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Archive for June 2012

Tropical Representation of the All-Pairs Shortest Path Problem

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Motivation

While I was doing my Abstract Algebra research the other month, I came across an interesting way of simplifying the representation of the all-pairs shortest path problem using Tropical Geometry. I thought it was pretty clever, so I thought I’d do a quick write-up.

Problem Statement

The all-pairs shortest path problem is to identify the minimum path cost, \Omega(\pi) = \sum_{e \in \pi} \omega(e), out of the possible paths \pi_{i,j} \in \Pi_{i,j} between vertices v_{i} and v_{j}.

Proposition

Consider a weighted directed graph (digraph), G = (V, E, \omega), consisting of vertices, V, and directed edges (arcs), E \subseteq V \times V, and a function, \omega : E \to \overline{\mathbb{R}}_{+}, yielding the weight of an edge. Only those weights from the positive affinely extended real numbers, \overline{\mathbb{R}}_{+} = \mathbb{R}_{+} \cup \lbrace \infty \rbrace, are allowed per the problem statement. The adjacency matrix representation, D \in \overline{\mathbb{R}}_{+}^{\lvert V \rvert \times \lvert V \rvert}, of G is given by the following matrix:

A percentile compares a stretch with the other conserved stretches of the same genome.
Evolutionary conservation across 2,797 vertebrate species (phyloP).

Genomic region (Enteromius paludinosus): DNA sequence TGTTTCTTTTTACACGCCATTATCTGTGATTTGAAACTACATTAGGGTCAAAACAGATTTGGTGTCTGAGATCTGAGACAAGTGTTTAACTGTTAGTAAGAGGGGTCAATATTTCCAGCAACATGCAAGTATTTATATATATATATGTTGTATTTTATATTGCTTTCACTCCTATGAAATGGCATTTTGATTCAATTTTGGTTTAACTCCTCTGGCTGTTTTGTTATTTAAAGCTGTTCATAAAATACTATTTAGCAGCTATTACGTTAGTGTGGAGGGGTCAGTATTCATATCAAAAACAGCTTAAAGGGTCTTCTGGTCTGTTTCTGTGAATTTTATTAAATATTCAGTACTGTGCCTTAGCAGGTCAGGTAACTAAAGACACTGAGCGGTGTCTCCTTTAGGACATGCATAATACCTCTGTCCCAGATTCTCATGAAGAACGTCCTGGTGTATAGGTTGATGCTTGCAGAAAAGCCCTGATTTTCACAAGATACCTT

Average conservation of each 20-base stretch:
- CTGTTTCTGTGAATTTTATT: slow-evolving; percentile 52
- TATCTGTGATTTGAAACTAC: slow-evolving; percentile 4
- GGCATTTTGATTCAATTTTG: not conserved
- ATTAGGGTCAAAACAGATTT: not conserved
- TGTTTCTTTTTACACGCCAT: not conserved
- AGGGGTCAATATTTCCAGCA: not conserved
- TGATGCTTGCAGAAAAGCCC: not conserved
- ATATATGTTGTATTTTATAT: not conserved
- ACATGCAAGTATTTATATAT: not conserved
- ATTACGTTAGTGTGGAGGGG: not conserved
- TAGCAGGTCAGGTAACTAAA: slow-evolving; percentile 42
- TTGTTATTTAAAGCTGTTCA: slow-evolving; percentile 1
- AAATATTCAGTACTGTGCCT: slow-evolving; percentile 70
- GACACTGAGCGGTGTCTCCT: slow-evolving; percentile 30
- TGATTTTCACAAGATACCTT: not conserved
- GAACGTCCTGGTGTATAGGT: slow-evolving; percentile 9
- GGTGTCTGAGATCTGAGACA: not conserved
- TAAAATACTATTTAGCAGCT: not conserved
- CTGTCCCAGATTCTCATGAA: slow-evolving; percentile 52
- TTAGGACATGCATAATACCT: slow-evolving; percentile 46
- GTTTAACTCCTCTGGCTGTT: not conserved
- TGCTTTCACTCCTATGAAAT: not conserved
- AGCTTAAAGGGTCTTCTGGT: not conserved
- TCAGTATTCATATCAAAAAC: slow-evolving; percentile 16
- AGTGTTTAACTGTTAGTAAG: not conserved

D_{i, j} = \begin{cases}    0 & i = j \\    \omega((v_{i}, v_{j})) & (v_{i}, v_{j}) \in E \\    \infty & \text{otherwise}  \end{cases}

Now, consider a semi-ring over x, y \in \overline{\mathbb{R}}_{+} whose additive operator, \oplus \in \overline{\mathbb{R}}_{+} \to \overline{\mathbb{R}}_{+}, is given by the minimum function, x \oplus y = \min(x,y), and whose multiplicative operator, \odot \in \overline{\mathbb{R}}_{+} \to \overline{\mathbb{R}}_{+}, is given by addition, x \odot y = x + y. The additive unit is given by infinity, x \oplus \infty = x, and the multiplicative unit by zero, x \odot  0 = x. This semi-ring is the Tropical Semi-ring \mathbb{T} = \left ( \overline{\mathbb{R}}_{+}, \oplus, \odot \right ). (The namesake of tropical is in honor of Brazilian Imre Simon who developed this branch of mathematics.)

Linear algebra constructs can be tropicalized to yield the familiar definitions for matrix addition and multiplication for matricies A, B \in \overline{\mathbb{R}}_{+}^{n \times m} and C \in \overline{\mathbb{R}}_{+}^{m \times n}.

\displaystyle \left (A \oplus B \right )_{i, j} = A_{i,j} \oplus B_{i, j}

\displaystyle (A \odot C)_{i,j} = \bigoplus_{k}^{m} A_{i, k} \odot C_{k, j}

Given the two prior statements, the elegant solution to the all-pairs shortest path problem is given by taking powers of the adjacency matrix: D_{G}^{\odot \lvert V \rvert - 1}.

Proof

To see how this works out, start with D_{G}. The matrix represents the minimum cost between any two adjacent vertices. In other words, the minimum cost for all paths containing a single edge. The next inductive step is to consider paths containing at most two adjacent edges. Squaring the adjacency matrix yields all such paths. When the matrix is squared, each edge is concatenated to all other adjacent edges and the minimum weight of the paths is selected. This thought process can iterated as follows:

\displaystyle D_{G}^{\odot r} = D_{G}^{\odot r - 1} \odot D_{G}